Burrell Pays Himself Big Bucks from His Private Non-Profit Corporation

Shreveport Attorney John Settle
by John Settle

State Representative Roy Burrell has an annual “Look at Me” summer program to showcase his “leadership”; – – its called Bizcamp. Burrell’s Inner City Entrepreneur Institute (I.C.E.), a private non-profit corporation, puts on this one week educational event for approximately 30 kids. While touting how this one week session for 12 – 14 year olds will somehow save American capitalism, Burrell fails to discuss what’s in it for him. It’s simple, – – big bucks! [KTBS research ev pandas story and abuse!]

Giving-to-RoyIn the last 4 years I.C.E. has received grants totaling $85,000 from the Caddo Commission and $50,000 from the City of Shreveport. Burrell has also received many contributions from Shreveport businesses that obviously have been leaned on by Burrell. The total I.C.E. received from the city for 8 years, from 2005 thru 2013 (figures for 2010-11 are still unavailable), totaled $315,000! This averaged almost $40,000 a year alone from Shreveport.

Contributions to I.C.E. are tax deductible and do not count as political contributions, – -albeit there is little doubt that these dollars are paid for that purpose.

Burrell and I.C.E. have refused to respond to public records requests concerning the finances of I.C.E. and particularly Burrell’s salary. A review of federal tax returns of I.C.E. for the tax years 2009 – 2012 did reveal information that Burrell obviously did not want released. (The 2013 tax return is not due until November of this year.)

CLICK_to_SPONSOR_ROYAll of these returns reflect that Burrell works 40 hours a week in his capacity of I.C.E. as Executive Director. One can only wonder how he accomplishes this while maintaining his job as state legislator, especially during the three months each year that the Legislature is in session in Baton Rouge.

In 2009, Burrell’s executor director salary of $46,200 was 64% of the total income ($71,711) of I.C.E. The 2009 return also listed $3,996 for conferences, conventions and meetings and $518 for travel; obviously Burrell was the benefactor of these expenses. In 2010, Burrell’s salary of $33,600 represented 33% of the $103,201 I.C.E. contributions and grants; conferences, conventions, meetings and travel expenses were $1,364.charitable-tax-deduction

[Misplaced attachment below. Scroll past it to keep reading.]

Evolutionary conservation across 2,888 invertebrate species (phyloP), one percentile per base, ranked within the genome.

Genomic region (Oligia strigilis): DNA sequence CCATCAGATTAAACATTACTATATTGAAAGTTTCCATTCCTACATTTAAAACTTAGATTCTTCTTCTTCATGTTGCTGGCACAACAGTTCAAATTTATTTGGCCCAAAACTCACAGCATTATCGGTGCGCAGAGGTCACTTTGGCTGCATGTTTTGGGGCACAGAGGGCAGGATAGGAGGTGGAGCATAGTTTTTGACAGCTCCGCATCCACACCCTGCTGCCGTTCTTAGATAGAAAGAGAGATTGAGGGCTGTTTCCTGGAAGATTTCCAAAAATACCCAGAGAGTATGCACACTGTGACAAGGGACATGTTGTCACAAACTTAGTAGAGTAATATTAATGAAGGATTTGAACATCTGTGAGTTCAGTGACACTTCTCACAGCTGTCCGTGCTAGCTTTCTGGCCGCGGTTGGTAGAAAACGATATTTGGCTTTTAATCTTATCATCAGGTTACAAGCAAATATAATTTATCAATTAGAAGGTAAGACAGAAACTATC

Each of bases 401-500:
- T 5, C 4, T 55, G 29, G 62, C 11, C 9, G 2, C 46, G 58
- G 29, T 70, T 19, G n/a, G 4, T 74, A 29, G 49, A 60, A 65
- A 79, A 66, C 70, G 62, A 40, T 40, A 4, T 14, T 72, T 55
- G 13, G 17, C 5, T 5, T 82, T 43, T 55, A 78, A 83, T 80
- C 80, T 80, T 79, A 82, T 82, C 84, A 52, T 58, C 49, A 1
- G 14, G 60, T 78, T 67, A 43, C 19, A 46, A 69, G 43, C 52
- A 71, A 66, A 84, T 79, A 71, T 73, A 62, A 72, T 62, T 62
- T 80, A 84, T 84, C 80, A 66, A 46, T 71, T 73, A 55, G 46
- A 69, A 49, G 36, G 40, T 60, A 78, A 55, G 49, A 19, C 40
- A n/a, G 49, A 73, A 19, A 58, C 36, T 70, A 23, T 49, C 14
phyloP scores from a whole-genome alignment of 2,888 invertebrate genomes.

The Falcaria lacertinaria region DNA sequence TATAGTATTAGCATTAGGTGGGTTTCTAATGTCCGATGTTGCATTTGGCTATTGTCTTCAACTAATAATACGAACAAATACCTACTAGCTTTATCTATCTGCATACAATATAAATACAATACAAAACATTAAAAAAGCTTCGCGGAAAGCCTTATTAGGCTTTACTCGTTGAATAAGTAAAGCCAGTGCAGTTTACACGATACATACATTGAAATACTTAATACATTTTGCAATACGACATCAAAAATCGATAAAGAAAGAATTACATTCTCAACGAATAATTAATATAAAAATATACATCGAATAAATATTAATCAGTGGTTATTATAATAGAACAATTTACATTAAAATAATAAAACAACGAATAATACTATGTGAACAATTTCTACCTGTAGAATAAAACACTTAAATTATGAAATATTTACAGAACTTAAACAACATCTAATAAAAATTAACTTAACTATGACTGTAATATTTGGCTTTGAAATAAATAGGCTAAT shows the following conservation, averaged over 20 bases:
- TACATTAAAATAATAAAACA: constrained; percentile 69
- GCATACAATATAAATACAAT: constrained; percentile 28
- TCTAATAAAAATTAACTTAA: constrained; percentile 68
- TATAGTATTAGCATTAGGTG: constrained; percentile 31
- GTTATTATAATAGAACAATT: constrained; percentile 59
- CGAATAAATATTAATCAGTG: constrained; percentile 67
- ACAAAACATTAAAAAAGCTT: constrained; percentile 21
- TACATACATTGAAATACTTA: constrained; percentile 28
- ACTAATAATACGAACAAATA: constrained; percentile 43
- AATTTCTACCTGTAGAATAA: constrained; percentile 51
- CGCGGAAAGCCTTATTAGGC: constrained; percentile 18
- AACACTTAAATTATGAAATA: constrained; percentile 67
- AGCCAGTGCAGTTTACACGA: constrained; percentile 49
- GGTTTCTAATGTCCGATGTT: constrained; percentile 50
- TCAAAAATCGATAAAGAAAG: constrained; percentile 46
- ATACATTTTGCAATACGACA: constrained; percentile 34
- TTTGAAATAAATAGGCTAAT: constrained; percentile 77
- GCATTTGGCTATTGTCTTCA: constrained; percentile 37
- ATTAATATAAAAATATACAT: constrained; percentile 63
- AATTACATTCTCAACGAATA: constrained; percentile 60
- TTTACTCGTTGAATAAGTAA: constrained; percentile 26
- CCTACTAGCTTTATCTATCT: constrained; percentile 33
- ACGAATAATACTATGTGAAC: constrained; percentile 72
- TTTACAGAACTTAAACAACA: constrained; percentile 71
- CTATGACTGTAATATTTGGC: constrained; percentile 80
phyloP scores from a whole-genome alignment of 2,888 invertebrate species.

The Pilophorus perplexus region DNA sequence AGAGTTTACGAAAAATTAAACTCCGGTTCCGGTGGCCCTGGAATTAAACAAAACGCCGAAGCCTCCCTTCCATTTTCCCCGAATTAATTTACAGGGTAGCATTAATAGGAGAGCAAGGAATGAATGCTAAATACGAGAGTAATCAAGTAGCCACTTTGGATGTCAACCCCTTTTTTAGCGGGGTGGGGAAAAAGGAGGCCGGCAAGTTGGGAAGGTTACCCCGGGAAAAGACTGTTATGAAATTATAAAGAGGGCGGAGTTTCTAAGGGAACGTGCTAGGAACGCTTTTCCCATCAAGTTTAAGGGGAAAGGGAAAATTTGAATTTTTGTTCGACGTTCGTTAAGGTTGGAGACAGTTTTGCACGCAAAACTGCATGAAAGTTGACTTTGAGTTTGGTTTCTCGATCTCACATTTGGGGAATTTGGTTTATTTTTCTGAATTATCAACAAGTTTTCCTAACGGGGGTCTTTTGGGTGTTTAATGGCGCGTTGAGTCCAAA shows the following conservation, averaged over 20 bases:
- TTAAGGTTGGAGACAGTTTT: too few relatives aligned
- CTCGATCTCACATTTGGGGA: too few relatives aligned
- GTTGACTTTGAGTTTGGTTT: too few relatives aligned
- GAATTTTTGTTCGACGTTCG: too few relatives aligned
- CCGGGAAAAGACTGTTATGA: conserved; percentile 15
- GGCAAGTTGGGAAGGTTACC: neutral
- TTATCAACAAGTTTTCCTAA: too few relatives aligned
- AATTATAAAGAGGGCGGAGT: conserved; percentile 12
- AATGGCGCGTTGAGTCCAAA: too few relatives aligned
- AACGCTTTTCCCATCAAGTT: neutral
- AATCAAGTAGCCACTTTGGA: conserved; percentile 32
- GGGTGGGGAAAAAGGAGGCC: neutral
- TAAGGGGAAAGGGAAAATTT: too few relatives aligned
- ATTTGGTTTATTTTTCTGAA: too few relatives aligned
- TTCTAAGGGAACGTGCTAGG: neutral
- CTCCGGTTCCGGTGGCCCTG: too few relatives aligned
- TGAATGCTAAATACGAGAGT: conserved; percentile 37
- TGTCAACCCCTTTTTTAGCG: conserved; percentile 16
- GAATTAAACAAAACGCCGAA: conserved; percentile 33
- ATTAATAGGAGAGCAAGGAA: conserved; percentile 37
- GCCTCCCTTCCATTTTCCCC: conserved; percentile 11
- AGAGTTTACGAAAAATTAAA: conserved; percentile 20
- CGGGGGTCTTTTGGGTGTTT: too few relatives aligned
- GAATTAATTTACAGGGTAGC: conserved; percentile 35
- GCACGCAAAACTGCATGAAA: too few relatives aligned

The 2011 tax returns reflects management fees versus salary; there’s little doubt that these were paid to Burrell. These fees of $57,032 represents 89% (yes, eighty nine percent) of the total I.C.E. income of $64,382. Conferences, conventions, meetings and travel were listed as $946. In 2012, $50,506 was paid as grant and contract expense; this was 55% of $90,731 of the total income. The tax return provides no other detail on this expense although it is presumed that Burrell was the benefactor of these moneys. Conferences, conventions, meetings and travel expenses were $532.Registered Charity

The 2011 and 2012 returns each reflect a $3,500 expense for “grants or assistance to others”. It is unknown who or what entity received these funds, although there is speculations that theses moneys were paid to Burrell’s best friend and business confidant Don Wimberly. Word on the streets is that Wimberly has substantially benefitted from this relationship since Burrell was elected to the Legislature.

The sums paid to Burrell from his “non-profit” organization in these 4 years (2009 – 2012) are staggering – – a total of $187,338 or an average of $46,834 per year. This total paid to Burrell represents 55% of the total I.C.E. income of $330,025 during that period. If conferences, conventions, meetings and travel expenses of $5,992 for those years are added to Burrell’s total, Burrell benefitted to the tune of $193,330 or 59% of I.C.E. total income.

ICE the DEBTIn 2010 Burrell ran a lackluster race for Shreveport, and he washed out in the primary. He has repeatedly stated he will again run for mayor this year. Most political observers believe his chances of success are slim to none, – – and they openly question his rationale for even attempting such a race. If he does jump into the race, Burrell should be ready to open the I.C.E. books as well as disclose his other business dealings.